Latest DSS Research Survey Reveals That Consumers Are Torn Between Access and Coverage

Tuesday, March 30, 2010 Health Insurance News
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FORT WORTH, Texas, March 29 DSS Research, the leader in market research for the health insurance industry, developed a proprietary set of metrics that gauge the level of engagement in health care on the part of the consumer. This quarter we also added questions based on the current health care crisis.

In the most recent survey, Americans were given a choice between making their first priority providing some level of health insurance coverage for all citizens or slowing down the rapidly rising costs of health care. There is no clear cut winner between either of these important strategies for addressing the health care crises with 50.7% preferring universal coverage and 49.3% preferring slowing down rising costs. However, there are some differences in attitudes depending upon which group of Americans you talk to. The uninsured, least educated and lowest income households prefer focusing on health insurance coverage for all citizens while the better educated, higher income and oldest households say bending the cost curve should be the first priority.

Results differ based on level of engagement in health care based on the DSS Health Care Engagement Index(TM). The most engaged and least engaged consumers favor providing coverage for all citizens. Those with more moderate levels of health care engagement favor slowing the rise in health care costs as the first order of business.

Three options to solve the health care crisis stand out from the rest

We asked 1,021 US consumers which of nine practical solutions they prefer lawmakers in Washington consider to solve rising health care costs and declining access to health insurance. Thirty-five percent of Americans surveyed said that offering tax breaks and incentives to make health insurance more affordable is their first choice to address the growing problems around health care. Nearly two-thirds of consumers named this as their first or second choice.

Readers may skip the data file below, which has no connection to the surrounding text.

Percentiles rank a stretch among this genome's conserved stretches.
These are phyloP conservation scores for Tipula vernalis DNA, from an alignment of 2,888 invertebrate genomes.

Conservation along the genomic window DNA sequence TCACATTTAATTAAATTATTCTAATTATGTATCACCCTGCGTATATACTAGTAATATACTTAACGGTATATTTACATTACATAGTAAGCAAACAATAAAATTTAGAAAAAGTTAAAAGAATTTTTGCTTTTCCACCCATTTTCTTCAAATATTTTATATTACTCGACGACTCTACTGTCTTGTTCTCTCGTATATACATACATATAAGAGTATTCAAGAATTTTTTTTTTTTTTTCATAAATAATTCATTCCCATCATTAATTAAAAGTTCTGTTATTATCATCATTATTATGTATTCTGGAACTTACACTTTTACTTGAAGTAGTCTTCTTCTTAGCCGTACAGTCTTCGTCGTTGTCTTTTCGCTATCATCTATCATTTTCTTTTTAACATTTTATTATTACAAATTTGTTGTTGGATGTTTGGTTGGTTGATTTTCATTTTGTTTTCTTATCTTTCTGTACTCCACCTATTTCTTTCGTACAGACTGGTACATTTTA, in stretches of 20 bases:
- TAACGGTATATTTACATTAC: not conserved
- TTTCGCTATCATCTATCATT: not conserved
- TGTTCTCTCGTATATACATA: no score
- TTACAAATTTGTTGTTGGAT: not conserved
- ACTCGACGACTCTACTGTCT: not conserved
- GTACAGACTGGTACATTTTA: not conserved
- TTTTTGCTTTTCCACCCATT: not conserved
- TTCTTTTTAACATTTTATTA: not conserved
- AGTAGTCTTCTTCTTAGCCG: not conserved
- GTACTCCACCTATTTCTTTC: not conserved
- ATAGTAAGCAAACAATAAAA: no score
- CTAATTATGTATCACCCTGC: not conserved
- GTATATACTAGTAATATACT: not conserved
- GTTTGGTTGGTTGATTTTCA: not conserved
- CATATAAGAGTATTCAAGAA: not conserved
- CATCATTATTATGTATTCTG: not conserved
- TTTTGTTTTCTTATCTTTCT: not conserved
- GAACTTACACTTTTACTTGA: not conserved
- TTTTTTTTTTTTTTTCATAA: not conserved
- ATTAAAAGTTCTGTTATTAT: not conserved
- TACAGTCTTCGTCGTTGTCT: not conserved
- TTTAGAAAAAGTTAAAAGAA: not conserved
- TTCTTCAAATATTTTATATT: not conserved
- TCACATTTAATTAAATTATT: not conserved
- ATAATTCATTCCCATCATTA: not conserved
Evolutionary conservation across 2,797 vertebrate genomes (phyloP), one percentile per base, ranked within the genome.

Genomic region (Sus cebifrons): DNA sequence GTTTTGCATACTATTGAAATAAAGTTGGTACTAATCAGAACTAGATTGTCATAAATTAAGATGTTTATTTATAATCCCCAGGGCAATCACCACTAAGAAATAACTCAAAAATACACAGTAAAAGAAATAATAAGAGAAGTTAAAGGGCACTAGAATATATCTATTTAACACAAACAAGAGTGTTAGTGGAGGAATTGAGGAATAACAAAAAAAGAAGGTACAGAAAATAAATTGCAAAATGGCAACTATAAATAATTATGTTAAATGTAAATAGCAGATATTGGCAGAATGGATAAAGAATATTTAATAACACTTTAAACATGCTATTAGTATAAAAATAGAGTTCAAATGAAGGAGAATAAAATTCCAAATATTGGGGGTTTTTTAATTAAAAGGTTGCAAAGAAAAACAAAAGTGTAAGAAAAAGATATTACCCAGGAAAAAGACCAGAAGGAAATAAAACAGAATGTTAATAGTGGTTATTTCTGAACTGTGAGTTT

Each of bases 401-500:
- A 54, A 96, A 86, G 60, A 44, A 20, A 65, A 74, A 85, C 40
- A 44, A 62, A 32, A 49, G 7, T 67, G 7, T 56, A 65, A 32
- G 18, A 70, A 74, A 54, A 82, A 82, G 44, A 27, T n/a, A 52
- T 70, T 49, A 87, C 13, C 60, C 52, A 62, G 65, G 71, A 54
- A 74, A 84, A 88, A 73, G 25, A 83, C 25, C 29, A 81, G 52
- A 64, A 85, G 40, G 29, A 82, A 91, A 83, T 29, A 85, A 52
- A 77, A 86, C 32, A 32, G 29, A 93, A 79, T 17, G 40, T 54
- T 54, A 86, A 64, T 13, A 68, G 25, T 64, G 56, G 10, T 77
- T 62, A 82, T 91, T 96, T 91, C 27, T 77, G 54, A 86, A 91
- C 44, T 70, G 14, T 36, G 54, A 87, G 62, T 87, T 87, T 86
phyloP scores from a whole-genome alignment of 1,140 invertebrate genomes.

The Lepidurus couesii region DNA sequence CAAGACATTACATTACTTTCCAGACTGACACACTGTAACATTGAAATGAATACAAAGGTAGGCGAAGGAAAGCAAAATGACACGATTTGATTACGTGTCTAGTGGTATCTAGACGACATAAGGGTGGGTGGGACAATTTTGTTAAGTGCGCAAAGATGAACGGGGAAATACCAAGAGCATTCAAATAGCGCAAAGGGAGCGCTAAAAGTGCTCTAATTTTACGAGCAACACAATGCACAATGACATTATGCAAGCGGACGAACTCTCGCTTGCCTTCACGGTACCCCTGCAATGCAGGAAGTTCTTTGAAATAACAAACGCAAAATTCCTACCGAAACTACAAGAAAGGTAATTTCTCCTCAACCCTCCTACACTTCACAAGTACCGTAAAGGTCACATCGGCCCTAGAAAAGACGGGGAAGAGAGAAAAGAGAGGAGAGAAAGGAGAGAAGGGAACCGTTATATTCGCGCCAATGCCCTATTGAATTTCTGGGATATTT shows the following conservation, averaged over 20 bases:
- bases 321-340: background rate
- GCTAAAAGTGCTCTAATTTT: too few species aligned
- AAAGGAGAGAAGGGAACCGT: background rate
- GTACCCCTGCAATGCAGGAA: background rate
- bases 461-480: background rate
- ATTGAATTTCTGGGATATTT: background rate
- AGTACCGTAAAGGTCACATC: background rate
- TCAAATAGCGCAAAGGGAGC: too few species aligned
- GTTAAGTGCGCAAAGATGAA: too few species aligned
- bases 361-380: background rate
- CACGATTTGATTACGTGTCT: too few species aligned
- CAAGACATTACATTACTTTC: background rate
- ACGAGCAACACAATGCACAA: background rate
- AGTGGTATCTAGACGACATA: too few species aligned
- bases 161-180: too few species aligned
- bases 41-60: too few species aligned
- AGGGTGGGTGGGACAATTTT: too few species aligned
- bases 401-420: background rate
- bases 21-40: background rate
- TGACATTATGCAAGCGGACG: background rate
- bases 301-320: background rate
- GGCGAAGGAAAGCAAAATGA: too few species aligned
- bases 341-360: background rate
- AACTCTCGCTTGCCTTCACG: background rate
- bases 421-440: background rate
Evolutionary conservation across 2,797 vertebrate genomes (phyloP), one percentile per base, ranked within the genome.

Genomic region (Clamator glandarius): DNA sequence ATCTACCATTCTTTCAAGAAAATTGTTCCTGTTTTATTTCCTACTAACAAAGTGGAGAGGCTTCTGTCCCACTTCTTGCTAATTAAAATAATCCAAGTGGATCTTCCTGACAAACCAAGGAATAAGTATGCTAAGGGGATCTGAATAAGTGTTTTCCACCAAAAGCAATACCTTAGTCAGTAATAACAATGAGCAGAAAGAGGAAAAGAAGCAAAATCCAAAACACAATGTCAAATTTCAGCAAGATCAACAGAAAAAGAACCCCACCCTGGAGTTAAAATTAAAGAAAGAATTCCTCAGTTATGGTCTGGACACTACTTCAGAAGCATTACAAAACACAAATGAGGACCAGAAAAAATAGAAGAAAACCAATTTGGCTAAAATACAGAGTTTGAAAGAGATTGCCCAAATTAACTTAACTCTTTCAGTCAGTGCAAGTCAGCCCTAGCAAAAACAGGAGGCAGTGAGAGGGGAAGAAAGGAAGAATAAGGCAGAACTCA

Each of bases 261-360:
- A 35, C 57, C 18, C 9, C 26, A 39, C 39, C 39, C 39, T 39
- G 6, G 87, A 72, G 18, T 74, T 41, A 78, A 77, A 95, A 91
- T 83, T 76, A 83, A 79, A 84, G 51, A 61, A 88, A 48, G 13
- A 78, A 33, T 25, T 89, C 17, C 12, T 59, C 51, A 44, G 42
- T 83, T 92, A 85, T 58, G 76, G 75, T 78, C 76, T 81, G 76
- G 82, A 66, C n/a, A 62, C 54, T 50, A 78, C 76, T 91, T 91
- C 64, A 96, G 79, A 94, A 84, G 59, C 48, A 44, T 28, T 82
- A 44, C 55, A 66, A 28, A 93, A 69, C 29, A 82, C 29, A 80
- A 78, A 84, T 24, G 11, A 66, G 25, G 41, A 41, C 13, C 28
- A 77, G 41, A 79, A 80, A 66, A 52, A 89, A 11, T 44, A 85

Nearly 29% would prefer the Federal government create a health insurance plan that competes on a level playing field with private health insurers. Consumers 18 to 30 years of age are almost twice as likely as seniors (those 65 and older) to believe a government run health plan should be the first or second priority of Congress. The 18 to 30 year olds are the only group of Americans more likely to select a government run health plan over tax breaks and incentives.

Only 18% of consumers believe the first priority of lawmakers should be to reduce state and Federal regulations regarding health insurance and place caps on medical malpractice suits. Almost half of seniors ranked this option as their first or second choice, choosing it much more often than younger Americans.

About DSS Research

DSS Research is a national marketing research firm specializing in health care. Over the past 27 years, DSS has conducted research and provided insight for health insurance organizations, hospitals and other health care providers across the country. The firm's services include product development services, satisfaction research, brand analysis and strategy research, ad testing and tracking, market segmentation research and health risk assessment, giving DSS a high-level view of the evolving health insurance business. DSS employs more than 200 health care market research specialists.

(TM) DSS Health Care Engagement Index is a trademark of Decision Support Systems, LP.

First Top 5 Responses First or Choice Second Choice Offer tax breaks and incentives to make health insurance more affordable for individuals 35.2% 64.6% Create a health insurance plan administered by the Federal government to compete on a level playing field with private insurers 28.6% 48.6% Reduce state and Federal regulations regarding health insurance and place caps on medical malpractice suits 17.5% 33.5% Restrict access to unproven medical treatments and prescriptions until medical studies prove their effectiveness 4.0% 12.4% Reduce Medicare and Medicaid payments to physicians by $400 million 4.8% 12.3%


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